by Steven Brown
Just as authorities in Houston closed the cell door on Lea Fastow and a grand jury in that same energy capital brought an indictment against Ken Lay, controversy has swelled around another Texas-based power industry player.
Although a decidedly different entity from Enron, the Electric Reliability Council of Texas (ERCOT) is making its own headlines steeped in allegations of financial impropriety.
On July 18, The Dallas Morning News reported that a consulting firm with ties to Stephen Wallace, a former manager at ERCOT, had billed ERCOT for hundreds of thousands of dollars in technical consulting services from people who didn’t actually perform any consulting work for the council.
The consulting firm, DSS Group, billed for work from two people who later said they didn’t know why their names had appeared in the billing records. The Dallas Morning News reported that another “worker” actually had been dead for months before DSS Group became an ERCOT contractor. (Consulting is not always easy to get into, but once you’re there, you stick.)
The newspaper reported that the one DSS worker who appears to have actually done the consulting work ERCOT was paying for was Stephen Wallace’s nephew. Wallace reportedly founded DSS Group and oversaw the consulting firm’s work while he was employed at ERCOT.
DSS is the fourth and latest company now being scrutinized as ERCOT’s contracting practices are investigated. Wallace is thus far the highest-ranking ERCOT official to be connected to a consulting firm in this matter. He has denied any wrongdoing, which is a phrase so commonly uttered lately that it has come to sound not only insincere, but downright clich
Wallace’s story is an interesting and tangled one, and one that bears watching as this investigation continues.
Wallace started a company called DSS Group in 1995 in California, later moved it to Virginia, and finally to Austin, Texas, where, in 2002, the company did work for a unit of Dell Inc.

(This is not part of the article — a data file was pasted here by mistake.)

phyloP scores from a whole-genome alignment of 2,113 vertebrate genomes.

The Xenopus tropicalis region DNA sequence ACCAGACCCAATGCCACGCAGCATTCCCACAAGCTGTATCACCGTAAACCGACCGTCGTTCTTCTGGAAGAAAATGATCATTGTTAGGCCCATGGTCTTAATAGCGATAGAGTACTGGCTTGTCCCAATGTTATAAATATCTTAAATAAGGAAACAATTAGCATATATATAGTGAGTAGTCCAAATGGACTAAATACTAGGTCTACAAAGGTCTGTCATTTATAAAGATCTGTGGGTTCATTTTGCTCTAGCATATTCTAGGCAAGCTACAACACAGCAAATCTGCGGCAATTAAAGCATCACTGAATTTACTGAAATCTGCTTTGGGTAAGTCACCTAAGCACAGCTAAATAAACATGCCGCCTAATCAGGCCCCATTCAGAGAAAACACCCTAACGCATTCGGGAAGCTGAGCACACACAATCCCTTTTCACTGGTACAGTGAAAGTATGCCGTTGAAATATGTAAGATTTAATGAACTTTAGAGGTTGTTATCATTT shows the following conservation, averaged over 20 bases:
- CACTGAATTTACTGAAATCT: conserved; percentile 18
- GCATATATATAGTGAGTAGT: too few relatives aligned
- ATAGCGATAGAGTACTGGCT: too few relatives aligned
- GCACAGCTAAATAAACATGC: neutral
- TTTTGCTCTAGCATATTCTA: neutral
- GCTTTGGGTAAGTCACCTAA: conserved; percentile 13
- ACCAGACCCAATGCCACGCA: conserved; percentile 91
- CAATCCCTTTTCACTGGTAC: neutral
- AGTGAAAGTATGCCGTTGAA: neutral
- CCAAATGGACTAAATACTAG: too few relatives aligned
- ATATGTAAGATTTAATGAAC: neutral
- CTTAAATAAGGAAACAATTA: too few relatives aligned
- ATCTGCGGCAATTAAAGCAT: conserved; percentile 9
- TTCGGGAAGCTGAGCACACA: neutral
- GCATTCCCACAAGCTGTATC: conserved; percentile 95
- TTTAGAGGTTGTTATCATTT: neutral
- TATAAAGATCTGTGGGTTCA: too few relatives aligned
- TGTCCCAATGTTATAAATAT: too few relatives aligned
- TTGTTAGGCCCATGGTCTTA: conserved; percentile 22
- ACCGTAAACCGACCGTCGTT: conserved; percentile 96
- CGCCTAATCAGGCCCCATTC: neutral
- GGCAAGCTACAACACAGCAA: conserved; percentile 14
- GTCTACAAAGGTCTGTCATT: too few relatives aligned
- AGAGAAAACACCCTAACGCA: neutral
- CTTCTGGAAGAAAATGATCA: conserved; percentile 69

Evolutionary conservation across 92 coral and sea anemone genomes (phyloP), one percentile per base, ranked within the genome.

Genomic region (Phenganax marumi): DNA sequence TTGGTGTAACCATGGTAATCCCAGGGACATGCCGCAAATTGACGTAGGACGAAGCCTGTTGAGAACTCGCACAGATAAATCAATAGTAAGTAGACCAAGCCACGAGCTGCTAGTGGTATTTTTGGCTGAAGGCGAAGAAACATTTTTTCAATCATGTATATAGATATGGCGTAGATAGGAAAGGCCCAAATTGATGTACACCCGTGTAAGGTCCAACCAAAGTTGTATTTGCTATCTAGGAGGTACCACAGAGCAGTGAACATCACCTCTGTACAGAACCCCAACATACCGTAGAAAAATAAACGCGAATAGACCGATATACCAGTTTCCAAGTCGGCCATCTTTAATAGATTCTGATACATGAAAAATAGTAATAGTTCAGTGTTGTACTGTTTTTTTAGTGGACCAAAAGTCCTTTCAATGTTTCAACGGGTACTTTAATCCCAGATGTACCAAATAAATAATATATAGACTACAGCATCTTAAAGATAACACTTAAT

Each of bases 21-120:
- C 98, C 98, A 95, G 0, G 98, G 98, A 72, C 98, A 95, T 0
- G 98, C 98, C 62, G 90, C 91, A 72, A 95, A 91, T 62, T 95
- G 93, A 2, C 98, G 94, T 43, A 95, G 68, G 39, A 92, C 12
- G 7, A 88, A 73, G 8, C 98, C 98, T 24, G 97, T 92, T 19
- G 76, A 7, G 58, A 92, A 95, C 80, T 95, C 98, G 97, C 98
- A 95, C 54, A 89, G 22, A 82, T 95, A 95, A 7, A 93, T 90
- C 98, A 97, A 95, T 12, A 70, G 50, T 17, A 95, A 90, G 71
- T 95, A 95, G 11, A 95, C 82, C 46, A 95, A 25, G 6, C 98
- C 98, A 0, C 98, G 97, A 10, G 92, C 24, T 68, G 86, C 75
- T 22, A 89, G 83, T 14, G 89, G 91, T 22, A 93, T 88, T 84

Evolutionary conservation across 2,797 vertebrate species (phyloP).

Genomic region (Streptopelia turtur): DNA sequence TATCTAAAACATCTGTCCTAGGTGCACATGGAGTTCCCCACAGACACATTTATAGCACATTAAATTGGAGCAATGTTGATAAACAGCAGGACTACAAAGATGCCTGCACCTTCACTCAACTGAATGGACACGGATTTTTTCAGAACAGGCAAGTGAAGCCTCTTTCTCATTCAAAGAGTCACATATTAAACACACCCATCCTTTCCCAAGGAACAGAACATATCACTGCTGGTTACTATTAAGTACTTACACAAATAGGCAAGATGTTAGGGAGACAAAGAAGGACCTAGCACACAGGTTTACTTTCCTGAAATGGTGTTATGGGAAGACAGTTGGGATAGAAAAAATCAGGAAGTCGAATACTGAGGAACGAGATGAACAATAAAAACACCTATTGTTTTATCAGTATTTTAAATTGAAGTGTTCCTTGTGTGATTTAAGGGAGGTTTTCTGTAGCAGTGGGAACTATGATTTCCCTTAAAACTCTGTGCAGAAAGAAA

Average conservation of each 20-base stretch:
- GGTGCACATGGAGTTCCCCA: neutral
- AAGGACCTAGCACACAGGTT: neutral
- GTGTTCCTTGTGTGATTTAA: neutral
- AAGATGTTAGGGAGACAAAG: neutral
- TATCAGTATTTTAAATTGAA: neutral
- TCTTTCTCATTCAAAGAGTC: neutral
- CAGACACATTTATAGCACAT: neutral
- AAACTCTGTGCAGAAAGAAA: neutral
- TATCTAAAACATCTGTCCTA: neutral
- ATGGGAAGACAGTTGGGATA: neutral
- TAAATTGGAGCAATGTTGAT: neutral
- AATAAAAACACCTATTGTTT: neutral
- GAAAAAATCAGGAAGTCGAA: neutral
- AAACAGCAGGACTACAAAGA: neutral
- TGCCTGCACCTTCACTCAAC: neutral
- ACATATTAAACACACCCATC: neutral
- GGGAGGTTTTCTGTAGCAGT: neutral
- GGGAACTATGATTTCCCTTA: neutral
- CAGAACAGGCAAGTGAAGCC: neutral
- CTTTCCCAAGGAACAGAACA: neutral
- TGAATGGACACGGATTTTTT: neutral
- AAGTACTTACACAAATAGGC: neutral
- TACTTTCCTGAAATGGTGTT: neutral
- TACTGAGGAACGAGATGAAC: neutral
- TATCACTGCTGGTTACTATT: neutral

Overseeing DSS’s work for Dell was Kenneth Shoquist, who, later in 2002, went to work for ERCOT as chief information officer. Two months after Shoquist began work as CIO at ERCOT, Wallace-coincidentally enough-took a management position at the council.
Within months of Wallace’s being hired at ERCOT, DSS was brought on as a contractor. Wallace has claimed that he disclosed his relationship with DSS to both Tom Noel, then ERCOT CEO, and Shoquist, but ERCOT denies that Wallace made any such disclosure.
At any rate, the principals involved in this controversy are now pursuing other opportunities. Wallace left ERCOT in April of this year, Shoquist left in May, and Noel stepped down from his position as CEO in late July.
Noel has said that the problems with contracting are not widespread throughout ERCOT and that the allegations pertain only to “very senior managers”-which, while it’s probably true, really doesn’t make the situation any better. Whether the alleged improprieties were committed at the upper level, the middle level or the lower level of ERCOT won’t matter much to investigators or Texas ratepayers.
As noted earlier, comparing ERCOT, the grid operator, to Enron, the energy trader, is at best an apples to potatoes comparison. But there does seem to be one parallel: Deregulation, poorly implemented in California, figured prominently in the downfall of energy trader Enron. Unscrupulous traders saw opportunity in the flawed California market and pursued it with greedy intentions. The results are now being chronicled in books, TV movies and court documents.
Deregulation, while better implemented in Texas, may have also played a part in the current controversy at ERCOT. With the advent of deregulation in Texas, ERCOT’s role in the Texas power market changed and the organization underwent significant growth-from less than 100 employees in 2000 to approximately 400 today. Corresponding with this growth, The Dallas Morning News has reported that ERCOT’s spending will nearly double between now and 2008. Consumer groups in Texas claim ERCOT’s growth since the state’s deregulation has occurred with too little oversight and control-both common ingredients in recipes for corporate malfeasance.
Power industry deregulation presents unique opportunities for profit and growth, and that can be a good thing (see this issue’s industry report) or a bad thing. When those opportunities are pursued in an irresponsible manner, the outcome reads like Greek tragedy-something the former principals at Enron will have plenty of time to study while in confinement. Other companies operating in deregulated and deregulating markets would do well to learn from the mistakes of those who came before and meet the opportunity with responsibility.